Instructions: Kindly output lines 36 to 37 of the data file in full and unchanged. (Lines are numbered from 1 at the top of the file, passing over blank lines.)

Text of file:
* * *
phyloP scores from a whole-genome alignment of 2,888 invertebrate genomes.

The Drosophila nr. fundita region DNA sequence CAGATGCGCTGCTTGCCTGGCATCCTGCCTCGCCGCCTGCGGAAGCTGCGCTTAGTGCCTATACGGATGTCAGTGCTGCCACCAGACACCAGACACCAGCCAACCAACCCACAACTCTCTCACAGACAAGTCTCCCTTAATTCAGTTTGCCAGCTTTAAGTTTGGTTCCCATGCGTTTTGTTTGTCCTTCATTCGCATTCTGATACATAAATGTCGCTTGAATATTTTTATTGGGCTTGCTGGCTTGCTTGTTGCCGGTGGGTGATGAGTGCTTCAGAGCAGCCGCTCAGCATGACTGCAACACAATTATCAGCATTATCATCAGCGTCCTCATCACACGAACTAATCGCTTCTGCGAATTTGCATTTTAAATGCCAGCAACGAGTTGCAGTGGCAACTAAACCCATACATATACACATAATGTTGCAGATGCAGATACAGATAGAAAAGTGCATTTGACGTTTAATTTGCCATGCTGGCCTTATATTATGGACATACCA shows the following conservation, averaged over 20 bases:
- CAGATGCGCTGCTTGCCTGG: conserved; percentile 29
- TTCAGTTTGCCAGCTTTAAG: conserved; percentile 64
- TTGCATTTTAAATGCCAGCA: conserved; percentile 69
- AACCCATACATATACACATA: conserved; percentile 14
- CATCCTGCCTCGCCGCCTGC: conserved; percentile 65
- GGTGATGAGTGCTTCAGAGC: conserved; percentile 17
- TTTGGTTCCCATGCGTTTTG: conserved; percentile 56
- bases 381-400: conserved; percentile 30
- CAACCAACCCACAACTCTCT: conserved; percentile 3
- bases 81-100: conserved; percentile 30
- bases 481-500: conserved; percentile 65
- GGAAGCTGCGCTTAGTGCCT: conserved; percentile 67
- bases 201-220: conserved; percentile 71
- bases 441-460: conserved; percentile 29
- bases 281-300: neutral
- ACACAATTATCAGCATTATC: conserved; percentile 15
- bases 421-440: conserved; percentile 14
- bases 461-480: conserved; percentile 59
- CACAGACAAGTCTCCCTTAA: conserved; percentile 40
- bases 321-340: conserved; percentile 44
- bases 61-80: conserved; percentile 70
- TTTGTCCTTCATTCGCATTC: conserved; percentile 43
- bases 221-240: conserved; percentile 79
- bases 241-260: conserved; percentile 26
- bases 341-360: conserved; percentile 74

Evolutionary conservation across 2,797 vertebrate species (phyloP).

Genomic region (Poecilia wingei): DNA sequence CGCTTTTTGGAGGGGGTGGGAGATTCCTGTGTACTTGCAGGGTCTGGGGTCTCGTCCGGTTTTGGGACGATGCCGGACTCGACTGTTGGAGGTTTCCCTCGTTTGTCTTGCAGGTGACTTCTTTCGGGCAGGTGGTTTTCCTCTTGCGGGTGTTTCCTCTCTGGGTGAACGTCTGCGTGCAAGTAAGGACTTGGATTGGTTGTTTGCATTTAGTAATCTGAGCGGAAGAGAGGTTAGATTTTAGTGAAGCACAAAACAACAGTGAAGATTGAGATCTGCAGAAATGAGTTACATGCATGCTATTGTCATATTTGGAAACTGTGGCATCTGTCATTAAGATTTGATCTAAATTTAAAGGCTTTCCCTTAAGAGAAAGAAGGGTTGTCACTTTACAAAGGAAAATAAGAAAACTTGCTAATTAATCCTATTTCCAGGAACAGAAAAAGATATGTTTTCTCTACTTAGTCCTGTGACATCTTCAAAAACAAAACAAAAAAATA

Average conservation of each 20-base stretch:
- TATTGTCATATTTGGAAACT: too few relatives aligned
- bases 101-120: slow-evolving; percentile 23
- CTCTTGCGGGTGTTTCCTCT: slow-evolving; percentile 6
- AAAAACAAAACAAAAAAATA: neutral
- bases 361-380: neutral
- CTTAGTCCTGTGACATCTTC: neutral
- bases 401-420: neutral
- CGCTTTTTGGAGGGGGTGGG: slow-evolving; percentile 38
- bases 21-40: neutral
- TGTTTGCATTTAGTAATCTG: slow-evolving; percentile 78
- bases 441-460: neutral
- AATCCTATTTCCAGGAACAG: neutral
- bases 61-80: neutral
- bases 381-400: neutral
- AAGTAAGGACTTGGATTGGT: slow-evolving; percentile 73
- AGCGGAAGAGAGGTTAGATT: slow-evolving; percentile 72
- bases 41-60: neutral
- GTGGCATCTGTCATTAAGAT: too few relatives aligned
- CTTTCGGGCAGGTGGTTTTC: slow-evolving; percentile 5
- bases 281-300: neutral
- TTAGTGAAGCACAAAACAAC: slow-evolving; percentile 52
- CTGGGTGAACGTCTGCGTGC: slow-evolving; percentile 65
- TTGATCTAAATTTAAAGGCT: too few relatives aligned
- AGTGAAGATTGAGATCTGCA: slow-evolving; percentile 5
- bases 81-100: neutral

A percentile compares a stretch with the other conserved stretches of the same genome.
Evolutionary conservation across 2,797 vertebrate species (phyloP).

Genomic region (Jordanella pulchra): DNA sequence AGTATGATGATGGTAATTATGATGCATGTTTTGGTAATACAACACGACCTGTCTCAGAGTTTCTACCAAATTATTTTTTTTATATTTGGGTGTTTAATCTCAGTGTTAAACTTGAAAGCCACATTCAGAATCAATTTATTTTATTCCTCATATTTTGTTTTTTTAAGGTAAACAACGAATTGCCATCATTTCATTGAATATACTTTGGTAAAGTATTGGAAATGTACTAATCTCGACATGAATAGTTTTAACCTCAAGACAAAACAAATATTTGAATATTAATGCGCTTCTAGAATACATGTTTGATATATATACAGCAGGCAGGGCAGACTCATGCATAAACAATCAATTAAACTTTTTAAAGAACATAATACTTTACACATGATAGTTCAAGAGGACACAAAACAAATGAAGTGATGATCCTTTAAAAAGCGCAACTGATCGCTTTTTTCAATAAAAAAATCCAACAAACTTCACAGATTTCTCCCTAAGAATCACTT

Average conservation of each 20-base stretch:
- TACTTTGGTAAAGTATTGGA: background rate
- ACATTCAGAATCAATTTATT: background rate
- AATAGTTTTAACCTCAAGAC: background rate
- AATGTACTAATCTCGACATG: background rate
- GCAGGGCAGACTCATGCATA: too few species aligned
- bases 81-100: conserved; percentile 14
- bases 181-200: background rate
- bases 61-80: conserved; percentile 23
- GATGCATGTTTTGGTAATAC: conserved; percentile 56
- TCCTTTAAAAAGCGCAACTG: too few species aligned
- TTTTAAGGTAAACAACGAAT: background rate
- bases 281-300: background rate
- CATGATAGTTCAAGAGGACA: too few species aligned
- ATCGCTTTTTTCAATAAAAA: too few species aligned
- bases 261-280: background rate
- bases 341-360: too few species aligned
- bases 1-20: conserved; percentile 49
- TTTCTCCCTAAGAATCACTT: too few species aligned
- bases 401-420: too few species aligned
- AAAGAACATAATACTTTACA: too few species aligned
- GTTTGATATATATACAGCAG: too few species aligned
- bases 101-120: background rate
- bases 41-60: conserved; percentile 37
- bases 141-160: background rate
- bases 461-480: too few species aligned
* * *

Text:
- CTTAGTCCTGTGACATCTTC: neutral
- bases 401-420: neutral